By David Irvin: CNJ staff writer
A 27-year-old Clovis man who prosecutors said orchestrated the shooting death of another Clovis man was sentenced to 15 years in prison Monday in an emotionally charged courtroom.
Eric Duran pleaded guilty Monday to accessory to second-degree murder. First-degree murder and other lesser charges were dropped in exchange for the plea.
“I think justice was served in the fact that we received the conviction of second degree and the fact that we received the maximum sentence,” District Attorney Matthew Chandler said.
Duran and two co-defendants are charged with killing Carlos Murillo, 27, of Clovis during a vehicle chase through city streets in the early-morning hours of Jan. 4, 2004.
Chandler stated in court that Duran gave guns to Christopher Meier, 21, and Santiago Calbert, 20, first coaching them through a drive-by shooting on Jan. 3, and later ordering the Murillo shooting.
The district attorney said Murillo shot Duran’s car several times, at which point Duran chased the victim in his car to where the victim was eventually slain.
After hearing testimony from the victim’s family, 9th Judicial District Court Judge Stephen Quinn sentenced Duran to the maximum for accessory to second-degree murder. Under the serious violent offender act, Duran will not be eligible for parole until 85 percent of his sentence is served — about 13 years. With one year of presentence confinement, he will be eligible for parole in about 12 years.
“When people chase each other up and down the streets of this city, it makes us all a little less free,” Quinn said before handing down the sentence.
Murillo’s wife offered a teary-eyed statement in the sentencing phase of the hearing.
“It is doubtful that I or my husband’s family will ever be able to fully recover from this tragedy,” said Eleisa Luero-Murillo, who was three months pregnant when her husband was killed.
Trying to contain her emotion, she described how her young daughter will never know her father, and anticipated the day when she will ask what happened to him.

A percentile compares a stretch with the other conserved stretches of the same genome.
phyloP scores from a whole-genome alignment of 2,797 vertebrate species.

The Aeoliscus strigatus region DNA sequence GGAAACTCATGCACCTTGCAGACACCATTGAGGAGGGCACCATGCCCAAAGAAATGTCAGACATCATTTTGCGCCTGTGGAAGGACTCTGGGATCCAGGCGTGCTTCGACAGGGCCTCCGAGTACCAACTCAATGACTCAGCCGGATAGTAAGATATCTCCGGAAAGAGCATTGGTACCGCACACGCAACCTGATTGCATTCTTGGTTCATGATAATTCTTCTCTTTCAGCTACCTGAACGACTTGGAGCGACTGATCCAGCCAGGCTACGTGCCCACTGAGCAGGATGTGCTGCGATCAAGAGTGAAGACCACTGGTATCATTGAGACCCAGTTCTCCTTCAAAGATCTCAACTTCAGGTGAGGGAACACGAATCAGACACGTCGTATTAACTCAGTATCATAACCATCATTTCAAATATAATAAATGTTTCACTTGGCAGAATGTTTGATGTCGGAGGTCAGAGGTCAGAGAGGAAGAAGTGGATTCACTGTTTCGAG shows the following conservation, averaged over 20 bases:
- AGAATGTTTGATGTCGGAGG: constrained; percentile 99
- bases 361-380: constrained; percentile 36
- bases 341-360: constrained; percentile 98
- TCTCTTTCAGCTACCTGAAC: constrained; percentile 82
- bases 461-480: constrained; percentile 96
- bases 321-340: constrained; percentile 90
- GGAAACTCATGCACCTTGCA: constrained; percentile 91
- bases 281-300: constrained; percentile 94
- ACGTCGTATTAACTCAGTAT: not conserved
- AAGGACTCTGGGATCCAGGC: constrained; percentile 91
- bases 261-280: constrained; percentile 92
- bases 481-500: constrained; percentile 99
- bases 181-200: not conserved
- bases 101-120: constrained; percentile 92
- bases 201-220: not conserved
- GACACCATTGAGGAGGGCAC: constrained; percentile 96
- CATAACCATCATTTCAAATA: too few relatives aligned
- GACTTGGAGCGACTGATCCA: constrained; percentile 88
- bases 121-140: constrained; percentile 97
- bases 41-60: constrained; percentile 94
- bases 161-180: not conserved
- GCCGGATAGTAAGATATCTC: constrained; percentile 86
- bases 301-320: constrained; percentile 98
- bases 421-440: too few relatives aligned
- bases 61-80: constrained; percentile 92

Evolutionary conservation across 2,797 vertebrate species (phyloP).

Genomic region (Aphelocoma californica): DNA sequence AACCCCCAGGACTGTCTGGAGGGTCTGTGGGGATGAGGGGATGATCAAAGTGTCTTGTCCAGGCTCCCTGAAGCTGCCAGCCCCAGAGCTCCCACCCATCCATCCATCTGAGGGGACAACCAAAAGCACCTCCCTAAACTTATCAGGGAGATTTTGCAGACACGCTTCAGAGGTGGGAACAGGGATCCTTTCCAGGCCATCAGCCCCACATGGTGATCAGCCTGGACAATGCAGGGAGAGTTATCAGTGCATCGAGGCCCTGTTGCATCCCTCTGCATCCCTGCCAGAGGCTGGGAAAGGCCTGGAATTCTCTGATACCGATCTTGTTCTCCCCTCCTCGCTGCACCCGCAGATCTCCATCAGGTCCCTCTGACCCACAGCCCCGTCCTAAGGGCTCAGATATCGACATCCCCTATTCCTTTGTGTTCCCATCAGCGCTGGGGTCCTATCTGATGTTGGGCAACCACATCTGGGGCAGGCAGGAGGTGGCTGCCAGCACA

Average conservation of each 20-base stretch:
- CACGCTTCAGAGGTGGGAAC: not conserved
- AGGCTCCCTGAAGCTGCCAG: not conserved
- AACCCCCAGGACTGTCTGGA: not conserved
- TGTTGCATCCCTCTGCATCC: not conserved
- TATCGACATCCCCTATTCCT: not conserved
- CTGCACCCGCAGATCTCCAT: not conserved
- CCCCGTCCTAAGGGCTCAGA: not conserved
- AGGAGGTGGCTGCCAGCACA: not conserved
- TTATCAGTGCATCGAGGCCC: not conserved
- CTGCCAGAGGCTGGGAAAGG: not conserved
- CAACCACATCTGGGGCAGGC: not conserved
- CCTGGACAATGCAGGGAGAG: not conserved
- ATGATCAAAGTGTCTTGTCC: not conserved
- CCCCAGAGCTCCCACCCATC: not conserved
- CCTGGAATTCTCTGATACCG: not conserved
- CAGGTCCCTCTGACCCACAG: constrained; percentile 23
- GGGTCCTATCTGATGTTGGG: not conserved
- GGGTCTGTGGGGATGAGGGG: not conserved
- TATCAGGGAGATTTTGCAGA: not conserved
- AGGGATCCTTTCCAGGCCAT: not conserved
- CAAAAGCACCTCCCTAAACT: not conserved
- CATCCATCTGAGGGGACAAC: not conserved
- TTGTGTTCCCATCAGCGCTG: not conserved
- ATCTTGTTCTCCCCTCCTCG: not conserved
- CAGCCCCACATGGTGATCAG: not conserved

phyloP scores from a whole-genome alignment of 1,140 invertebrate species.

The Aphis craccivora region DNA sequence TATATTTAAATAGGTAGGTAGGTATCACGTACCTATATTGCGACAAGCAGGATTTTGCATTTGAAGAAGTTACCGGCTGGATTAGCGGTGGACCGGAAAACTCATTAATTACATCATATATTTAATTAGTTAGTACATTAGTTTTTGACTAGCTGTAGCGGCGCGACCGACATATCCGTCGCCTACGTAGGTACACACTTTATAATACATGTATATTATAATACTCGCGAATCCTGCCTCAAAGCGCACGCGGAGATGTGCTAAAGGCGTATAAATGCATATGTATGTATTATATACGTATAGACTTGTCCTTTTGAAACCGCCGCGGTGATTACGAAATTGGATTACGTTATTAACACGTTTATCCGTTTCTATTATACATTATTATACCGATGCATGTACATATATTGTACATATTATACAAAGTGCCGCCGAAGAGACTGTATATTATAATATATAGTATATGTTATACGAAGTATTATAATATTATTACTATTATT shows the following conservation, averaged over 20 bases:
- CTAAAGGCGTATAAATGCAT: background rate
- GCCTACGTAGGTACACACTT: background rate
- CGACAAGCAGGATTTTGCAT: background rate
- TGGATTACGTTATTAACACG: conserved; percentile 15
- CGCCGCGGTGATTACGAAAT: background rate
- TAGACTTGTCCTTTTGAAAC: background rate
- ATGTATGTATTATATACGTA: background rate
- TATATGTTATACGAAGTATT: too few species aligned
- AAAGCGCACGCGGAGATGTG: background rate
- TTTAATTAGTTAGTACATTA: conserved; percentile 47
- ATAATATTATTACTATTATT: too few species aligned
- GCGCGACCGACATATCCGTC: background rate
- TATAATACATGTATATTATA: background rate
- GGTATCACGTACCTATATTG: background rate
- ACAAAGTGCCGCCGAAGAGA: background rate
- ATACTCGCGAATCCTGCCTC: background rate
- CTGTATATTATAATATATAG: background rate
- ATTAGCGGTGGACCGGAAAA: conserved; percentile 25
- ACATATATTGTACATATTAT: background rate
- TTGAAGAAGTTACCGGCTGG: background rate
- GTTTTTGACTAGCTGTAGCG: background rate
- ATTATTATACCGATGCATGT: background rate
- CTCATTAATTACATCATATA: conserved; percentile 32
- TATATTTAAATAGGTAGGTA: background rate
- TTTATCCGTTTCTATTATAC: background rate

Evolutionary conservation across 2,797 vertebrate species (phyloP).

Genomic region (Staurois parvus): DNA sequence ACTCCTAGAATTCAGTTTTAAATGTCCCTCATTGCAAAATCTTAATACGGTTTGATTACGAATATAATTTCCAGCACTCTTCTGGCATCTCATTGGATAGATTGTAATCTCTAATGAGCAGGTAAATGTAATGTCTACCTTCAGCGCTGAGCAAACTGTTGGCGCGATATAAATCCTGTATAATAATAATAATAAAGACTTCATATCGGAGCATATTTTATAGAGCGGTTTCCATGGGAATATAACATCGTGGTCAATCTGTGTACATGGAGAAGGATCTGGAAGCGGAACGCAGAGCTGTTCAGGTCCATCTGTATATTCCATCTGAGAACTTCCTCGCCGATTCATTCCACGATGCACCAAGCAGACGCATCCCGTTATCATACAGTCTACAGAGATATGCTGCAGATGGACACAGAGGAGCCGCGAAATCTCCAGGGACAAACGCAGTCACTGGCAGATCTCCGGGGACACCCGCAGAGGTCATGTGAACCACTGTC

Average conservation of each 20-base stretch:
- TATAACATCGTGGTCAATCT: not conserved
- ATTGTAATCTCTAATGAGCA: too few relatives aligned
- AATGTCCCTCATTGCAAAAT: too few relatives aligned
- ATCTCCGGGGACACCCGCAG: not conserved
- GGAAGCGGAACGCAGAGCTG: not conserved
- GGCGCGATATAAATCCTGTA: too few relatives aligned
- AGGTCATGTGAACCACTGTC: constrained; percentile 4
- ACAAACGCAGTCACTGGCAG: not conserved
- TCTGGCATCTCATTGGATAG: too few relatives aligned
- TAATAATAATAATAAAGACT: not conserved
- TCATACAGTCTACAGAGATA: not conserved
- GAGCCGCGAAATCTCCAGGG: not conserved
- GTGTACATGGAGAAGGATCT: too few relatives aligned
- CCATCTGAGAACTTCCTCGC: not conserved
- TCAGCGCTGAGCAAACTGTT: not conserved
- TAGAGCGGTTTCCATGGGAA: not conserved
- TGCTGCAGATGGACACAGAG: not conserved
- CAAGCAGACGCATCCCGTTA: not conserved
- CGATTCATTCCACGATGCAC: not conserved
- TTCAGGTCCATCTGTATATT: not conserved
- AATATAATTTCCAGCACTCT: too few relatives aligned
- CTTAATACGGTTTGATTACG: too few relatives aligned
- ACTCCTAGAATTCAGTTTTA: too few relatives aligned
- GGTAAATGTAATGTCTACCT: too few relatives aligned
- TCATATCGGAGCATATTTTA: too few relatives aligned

After the sentencing, Duran turned toward the victim’s family.
“I would just like to apologize to the victim’s family,” he said.
Earlier in the hearing, Duran considered rejecting the plea agreement.
Shortly after Monday’s proceedings began, Duran’s attorney advised the court his client had a “change of heart” and would not be going through with the plea agreement signed in February.
Duran was ordered back into custody, but returned to court after a 30-minute conference with his attorney, Dan Lindsey of Clovis, and agreed to the terms of the plea agreement. Lindsey said the judge’s decision to remand Duran back into custody at the hearing weighed on his client’s ultimate decision.
During the hearing, Duran’s family members charged that Murillo’s relatives had followed them in the streets of Clovis. Members of the families traded barbs in open court, which brought admonishment from Quinn. Duran turned toward the victim’s family, insisting all anger for the death fall exclusively on him.
Quinn pleaded with the family members to let the feud end at the hearing.
“I don’t want any further violence or threats at all,” Quinn said. “This should stop here in this courtroom.”
Calbert’s murder trial is slated for March 14, but a deal is on the table, Chandler said. Currently there is no setting for Meier, but Chandler said a plea agreement could also be reached in that case. Both men are charged with first-degree murder.